County firefighters take the heat in Combat Challenge

By Nicole T. Lesson
Staff Writer
Posted May 22 2005

Firefighters are used to battling the heat of a fire but Saturday they were fighting the outdoor high temperatures at the Firefighters Combat Challenge.

So just how are the two heats different?

"In a fire, your life is on the line. Here you can stop, but you won't," said Delray Beach Firefighter/Paramedic Tommie Osborn, 41, who won the over-40 division at the Deerfield Beach event. "This helps keep you in shape. It's a lot of fun and keeps you on top of your skills."

Teams from Palm Beach County, Delray Beach, Boca Raton and Riviera Beach fire-rescue departments were among the competitors.

The firefighting competition was part of a three-day Beach Blowout that showcased businesses with products and services that can be used for hurricane awareness and emergency situations in the aftermath of storms. There also was a lifeguard competition, triathlon, live music and rescue demonstrations.

On Saturday, 126 of the bravest from Palm Beach and Broward counties and other parts of the state and nation suited up in more than 60 pounds of bunker gear each and performed firefighting tasks on a timed-course in front of the crowd.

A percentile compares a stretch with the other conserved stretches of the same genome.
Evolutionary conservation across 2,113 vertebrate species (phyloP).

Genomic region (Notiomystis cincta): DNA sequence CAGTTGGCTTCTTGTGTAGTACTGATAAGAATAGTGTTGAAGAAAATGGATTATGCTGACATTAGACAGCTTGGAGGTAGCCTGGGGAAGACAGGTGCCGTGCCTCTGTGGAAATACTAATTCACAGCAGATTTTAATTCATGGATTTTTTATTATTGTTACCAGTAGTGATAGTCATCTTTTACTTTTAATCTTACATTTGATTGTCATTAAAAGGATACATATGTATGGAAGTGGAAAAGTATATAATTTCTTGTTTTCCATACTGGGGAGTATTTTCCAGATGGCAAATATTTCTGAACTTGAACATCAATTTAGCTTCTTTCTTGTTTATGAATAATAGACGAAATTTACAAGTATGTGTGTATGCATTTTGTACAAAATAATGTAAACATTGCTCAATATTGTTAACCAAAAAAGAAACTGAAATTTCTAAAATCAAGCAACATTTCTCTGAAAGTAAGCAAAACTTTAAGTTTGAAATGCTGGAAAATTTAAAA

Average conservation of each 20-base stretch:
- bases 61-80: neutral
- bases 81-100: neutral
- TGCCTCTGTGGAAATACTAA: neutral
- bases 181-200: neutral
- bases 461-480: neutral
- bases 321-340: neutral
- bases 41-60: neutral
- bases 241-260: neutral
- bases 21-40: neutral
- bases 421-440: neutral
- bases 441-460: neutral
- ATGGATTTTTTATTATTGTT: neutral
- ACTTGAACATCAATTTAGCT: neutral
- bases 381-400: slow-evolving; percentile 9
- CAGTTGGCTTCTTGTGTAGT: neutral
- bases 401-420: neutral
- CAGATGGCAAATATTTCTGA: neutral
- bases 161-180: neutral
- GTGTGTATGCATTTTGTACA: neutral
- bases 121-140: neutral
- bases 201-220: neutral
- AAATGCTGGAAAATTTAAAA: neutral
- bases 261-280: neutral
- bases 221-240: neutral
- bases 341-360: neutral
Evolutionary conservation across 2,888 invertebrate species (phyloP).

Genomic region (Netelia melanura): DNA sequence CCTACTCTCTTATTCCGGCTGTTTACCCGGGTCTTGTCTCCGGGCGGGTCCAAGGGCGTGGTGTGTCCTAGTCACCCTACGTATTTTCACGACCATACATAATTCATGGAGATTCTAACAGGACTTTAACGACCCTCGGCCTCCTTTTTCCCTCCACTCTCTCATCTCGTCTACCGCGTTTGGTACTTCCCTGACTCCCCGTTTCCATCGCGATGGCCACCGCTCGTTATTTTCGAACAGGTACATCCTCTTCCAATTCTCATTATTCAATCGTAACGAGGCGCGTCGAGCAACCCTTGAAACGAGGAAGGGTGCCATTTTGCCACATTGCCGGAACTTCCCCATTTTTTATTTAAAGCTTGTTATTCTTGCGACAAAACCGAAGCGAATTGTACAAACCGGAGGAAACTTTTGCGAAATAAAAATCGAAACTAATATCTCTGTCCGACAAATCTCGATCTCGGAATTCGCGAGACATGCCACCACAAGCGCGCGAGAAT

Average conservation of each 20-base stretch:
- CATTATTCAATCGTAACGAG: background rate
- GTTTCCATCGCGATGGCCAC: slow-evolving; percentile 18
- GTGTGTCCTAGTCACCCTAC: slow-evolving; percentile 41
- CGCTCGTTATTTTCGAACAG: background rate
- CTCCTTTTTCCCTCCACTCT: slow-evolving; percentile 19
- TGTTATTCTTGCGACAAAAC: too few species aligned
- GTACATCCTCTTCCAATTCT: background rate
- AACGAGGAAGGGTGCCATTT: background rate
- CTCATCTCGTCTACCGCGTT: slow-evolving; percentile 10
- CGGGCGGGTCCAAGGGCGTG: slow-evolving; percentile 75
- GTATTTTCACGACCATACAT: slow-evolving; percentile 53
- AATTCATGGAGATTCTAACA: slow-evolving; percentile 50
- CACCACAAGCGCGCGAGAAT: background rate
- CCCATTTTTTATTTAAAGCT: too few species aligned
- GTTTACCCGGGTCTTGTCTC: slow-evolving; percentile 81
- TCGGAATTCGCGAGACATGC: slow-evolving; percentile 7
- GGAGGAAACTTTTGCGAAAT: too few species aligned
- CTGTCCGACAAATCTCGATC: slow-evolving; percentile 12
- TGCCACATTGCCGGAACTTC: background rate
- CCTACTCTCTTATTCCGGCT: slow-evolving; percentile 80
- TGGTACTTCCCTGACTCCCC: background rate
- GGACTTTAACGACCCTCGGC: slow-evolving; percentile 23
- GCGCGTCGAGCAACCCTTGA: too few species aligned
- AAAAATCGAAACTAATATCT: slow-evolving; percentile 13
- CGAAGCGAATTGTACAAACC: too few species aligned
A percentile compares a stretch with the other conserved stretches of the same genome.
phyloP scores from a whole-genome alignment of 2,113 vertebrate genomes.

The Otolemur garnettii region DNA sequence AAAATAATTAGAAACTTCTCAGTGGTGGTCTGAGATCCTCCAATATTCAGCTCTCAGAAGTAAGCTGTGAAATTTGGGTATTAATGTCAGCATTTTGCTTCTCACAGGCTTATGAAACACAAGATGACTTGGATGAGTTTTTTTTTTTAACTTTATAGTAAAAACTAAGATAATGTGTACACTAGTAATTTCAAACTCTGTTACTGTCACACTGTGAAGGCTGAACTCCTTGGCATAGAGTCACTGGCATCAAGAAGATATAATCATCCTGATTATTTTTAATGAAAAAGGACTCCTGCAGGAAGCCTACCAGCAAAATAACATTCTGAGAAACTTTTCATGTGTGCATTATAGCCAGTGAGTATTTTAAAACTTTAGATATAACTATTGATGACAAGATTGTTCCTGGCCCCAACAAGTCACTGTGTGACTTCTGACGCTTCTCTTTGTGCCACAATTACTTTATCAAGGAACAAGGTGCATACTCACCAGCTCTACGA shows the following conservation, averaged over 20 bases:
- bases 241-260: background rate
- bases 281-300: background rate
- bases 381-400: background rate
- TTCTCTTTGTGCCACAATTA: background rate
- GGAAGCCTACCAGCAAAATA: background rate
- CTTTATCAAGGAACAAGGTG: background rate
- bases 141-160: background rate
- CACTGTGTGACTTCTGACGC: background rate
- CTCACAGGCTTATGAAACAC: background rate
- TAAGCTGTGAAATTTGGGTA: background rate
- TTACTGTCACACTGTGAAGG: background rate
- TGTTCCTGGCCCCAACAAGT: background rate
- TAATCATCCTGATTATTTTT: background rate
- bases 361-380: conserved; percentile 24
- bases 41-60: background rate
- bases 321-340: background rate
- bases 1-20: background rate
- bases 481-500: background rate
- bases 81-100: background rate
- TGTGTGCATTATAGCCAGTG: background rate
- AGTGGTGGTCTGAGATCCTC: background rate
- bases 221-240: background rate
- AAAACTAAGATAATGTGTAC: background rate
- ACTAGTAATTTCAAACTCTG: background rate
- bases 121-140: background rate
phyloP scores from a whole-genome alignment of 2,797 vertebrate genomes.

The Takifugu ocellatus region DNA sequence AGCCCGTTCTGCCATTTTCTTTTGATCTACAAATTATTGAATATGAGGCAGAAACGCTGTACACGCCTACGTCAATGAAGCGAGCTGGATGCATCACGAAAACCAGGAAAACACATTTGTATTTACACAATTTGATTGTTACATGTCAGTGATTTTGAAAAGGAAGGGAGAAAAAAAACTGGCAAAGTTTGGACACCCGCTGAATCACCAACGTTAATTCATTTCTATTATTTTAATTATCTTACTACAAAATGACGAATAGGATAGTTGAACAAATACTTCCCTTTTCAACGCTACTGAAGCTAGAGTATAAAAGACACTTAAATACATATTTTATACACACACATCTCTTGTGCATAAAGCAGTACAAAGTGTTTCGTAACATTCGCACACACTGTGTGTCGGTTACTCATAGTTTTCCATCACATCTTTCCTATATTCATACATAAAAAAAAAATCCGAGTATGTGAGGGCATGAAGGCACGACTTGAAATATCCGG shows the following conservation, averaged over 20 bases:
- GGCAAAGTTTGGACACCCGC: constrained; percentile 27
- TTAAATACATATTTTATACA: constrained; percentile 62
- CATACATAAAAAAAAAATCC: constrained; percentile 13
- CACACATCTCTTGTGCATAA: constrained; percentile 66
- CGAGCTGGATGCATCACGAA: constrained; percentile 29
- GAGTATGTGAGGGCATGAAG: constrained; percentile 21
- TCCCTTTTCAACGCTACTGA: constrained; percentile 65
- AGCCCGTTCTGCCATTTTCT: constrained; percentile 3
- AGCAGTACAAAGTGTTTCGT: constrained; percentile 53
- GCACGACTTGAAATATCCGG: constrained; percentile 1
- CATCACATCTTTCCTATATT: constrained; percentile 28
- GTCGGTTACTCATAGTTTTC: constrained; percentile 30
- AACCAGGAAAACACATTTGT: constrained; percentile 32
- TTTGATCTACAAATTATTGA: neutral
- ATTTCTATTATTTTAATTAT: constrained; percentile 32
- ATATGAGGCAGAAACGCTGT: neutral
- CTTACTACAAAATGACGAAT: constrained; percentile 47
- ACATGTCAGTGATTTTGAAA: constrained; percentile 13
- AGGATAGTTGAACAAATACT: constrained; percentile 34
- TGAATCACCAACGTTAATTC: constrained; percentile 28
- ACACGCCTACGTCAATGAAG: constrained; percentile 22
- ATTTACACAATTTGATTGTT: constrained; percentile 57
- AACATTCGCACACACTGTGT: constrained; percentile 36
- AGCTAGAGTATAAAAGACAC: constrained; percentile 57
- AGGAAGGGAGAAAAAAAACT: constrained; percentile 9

One event started with the sound of the alarm that signaled firefighters to take off with a 45-pound hose on their shoulders and climb five stories. They dropped the first hose and then pulled hand-over-hand a rolled-up, 45-pound hose over the tower's edge.

Then it was back down the five flights of stairs to hit a steel beam with a sledgehammer until it moved six feet.

Firefighters then ran a small obstacle course around fire hydrants, grabbed a water-filled hose, dragged it 75 feet and hit a target with the water. Finally, they picked up a 175-pound dummy and dragged it 100 feet across the finish line.

It was the first competition for Jenelle Sckolnik of Boca Raton, who came to watch her friend Andrew Close take on the challenge.

"Go Andy!" Sckolnik screamed over and over as he took on each task. "I don't know how they do it in such harsh heat. I wouldn't be able to make it up the second ladder. It's amazing. It goes to show you what they can do."

Eight years ago, the first Beach Blowout was organized by Ron Ruback, hazard-mitigation coordinator for Deerfield Beach Fire-Rescue.

"It started out as a one-day event with vendors kicking off hurricane season," said Ruback. "I didn't think it would get this big."

Nicole T. Lesson can be reached at or 954-385-7920.